On the Different Ways to Measure Production Speed

Harold Lloyd – Safety Last!
Trouble with Times…

The speed of your production system is a key aspect of your manufacturing system, and controlling it is important for the success of your organization. Unfortunately, there are many different and confusing ways to measure the manufacturing speed. Even a simple question on how to call a speed is often confused, with many practitioners using the same term for different measurements, or different terms for the same measurements. This post aims to give an overview of what is out there, and what it is good for.

Lots of confused Terms

There are tons of different terms used by practitioners about the speed of the line: cycle time, takt time, process time, target cycle time, effective cycle time, line takt, … and many more. Unfortunately, often different lean practitioners mean different things using the same term, or mean the same thing but use different terms. This is not good. The line speed is one of the important aspects in improving your system. Yet, exactly at this key point of lean manufacturing, the terminology about line speed is absolutely not standardized. This has potential for major confusion!

What I describe below is what I think makes most sense, but I also often point out how it also may be called by others. So please, if you have a different idea on how to call things, please let me know!

Many Questions to ask

Question MarkTo sort out these different speed measurements there are a few key questions to help you figure out the differences:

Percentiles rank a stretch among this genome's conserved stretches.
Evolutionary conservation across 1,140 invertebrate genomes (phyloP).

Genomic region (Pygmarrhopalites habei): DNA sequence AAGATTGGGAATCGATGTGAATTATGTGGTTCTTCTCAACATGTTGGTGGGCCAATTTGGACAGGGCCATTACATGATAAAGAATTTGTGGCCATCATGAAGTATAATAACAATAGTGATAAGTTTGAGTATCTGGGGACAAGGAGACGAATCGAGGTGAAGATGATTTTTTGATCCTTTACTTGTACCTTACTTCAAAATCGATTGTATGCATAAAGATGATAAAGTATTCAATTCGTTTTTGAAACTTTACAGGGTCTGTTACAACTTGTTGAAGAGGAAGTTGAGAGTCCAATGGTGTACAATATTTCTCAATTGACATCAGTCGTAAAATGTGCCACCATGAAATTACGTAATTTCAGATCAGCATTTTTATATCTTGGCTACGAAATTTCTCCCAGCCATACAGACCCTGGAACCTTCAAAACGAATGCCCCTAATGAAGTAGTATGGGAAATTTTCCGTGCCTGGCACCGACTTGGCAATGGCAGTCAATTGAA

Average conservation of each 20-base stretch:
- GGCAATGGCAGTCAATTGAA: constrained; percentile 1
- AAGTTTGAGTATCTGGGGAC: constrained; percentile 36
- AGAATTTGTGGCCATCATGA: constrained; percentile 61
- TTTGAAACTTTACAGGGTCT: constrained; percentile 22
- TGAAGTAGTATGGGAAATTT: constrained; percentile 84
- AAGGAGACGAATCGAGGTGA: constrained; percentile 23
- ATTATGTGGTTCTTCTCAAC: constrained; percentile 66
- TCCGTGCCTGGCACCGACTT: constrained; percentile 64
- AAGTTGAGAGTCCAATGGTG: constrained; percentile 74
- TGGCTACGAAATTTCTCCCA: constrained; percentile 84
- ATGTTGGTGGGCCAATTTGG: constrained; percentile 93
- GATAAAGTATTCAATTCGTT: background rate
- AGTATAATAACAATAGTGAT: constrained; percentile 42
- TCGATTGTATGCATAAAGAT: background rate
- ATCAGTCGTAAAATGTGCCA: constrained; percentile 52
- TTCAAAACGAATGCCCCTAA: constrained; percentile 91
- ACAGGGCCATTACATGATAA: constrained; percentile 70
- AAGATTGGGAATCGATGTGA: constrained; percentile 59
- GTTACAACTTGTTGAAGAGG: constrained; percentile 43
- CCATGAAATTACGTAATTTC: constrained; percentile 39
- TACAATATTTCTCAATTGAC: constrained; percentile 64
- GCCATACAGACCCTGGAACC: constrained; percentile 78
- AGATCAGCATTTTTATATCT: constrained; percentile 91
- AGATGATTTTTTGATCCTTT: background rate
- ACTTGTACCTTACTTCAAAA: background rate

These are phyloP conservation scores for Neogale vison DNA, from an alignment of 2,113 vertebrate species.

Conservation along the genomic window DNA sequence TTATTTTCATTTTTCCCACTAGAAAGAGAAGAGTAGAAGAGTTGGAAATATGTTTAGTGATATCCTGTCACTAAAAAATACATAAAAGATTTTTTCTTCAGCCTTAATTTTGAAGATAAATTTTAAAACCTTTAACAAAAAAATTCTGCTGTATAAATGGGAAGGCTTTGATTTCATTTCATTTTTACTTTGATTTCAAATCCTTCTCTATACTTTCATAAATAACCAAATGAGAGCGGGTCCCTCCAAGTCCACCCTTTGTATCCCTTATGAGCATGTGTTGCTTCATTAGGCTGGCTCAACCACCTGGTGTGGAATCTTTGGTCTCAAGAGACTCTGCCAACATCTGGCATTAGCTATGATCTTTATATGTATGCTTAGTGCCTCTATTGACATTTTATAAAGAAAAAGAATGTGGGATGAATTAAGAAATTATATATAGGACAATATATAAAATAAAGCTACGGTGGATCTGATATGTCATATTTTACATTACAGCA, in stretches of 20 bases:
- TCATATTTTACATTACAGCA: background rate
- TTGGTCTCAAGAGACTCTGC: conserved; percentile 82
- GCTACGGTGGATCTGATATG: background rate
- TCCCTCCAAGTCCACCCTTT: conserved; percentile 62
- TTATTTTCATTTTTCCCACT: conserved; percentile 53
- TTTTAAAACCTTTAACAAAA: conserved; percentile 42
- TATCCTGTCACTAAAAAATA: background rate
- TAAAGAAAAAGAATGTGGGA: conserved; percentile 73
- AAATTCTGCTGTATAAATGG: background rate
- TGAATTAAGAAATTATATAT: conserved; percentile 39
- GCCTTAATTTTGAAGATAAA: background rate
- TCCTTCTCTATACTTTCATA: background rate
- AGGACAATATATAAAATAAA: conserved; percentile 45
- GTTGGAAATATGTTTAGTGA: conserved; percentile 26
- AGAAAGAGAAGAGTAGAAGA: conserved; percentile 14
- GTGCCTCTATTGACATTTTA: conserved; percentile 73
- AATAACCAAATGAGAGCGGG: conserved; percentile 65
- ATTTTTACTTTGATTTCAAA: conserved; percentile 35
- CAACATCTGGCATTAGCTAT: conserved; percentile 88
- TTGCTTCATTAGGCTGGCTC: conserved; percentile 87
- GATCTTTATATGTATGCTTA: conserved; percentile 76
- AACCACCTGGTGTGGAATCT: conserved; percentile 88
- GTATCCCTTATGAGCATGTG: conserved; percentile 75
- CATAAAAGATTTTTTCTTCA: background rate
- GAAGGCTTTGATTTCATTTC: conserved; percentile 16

• Does the measure include losses or not? I.e. does the time include delays like breakdowns, defects, speed losses, and so on or not? The ratio between these two times would be the OEE.
  • Do you measure a time per part, or its inverse of parts per time, or only a time? Depending on the answer you have a unit of time per piece, pieces per time, or only time without any pieces, e.g. the time it takes to go through the process(es). I.e. the difference between the time between parts leaving the system or the time they stay in the system.
  • Is it the actual time or the target time? I.e. do you measure how fast your system/process should be or how fast it actually is?
  • Do you look at a single process, or do you look at an entire system?
  • Do you need the average, a maximum, a minimum, a median, or a percentile value? In most cases you probably use the average, or more precisely the arithmetic mean, although the median can also be useful sometimes. However, sometimes there are situations where you are looking for a maximum value, i.e. if you promise your customer a delivery date, you better use the maximum lead time, or a lead time that you are 95% sure you can reach (95 percentile).
  • Do you measure the average of all parts, or separately for every part type? The number of parts per hour will be different if you include all part types, or if you focus only on part 08/15.
  • Do you mean an absolute or relative time? I.e. is it a time stamp (like June 15th 7:33 AM) or a duration? For the remainder of the article whenever I discuss times I usually mean a duration.
  • For batch processes: Do you measure the average time for a single part or for a batch? If you bake a batch of 100 pieces in an oven, the time per batch is 100 times the average time per piece.
  • Do you include some additional times on top of the speed? This is common for setting targets for manual work. The operators sometimes have to go to the bathroom, or need small mini-breaks. In any case they cannot work continuously at 100% as a machine could. Hence, the target speed is increased by an additional percentage to cover these times (often between 5 and 20% depending on local regulations and union negotiations).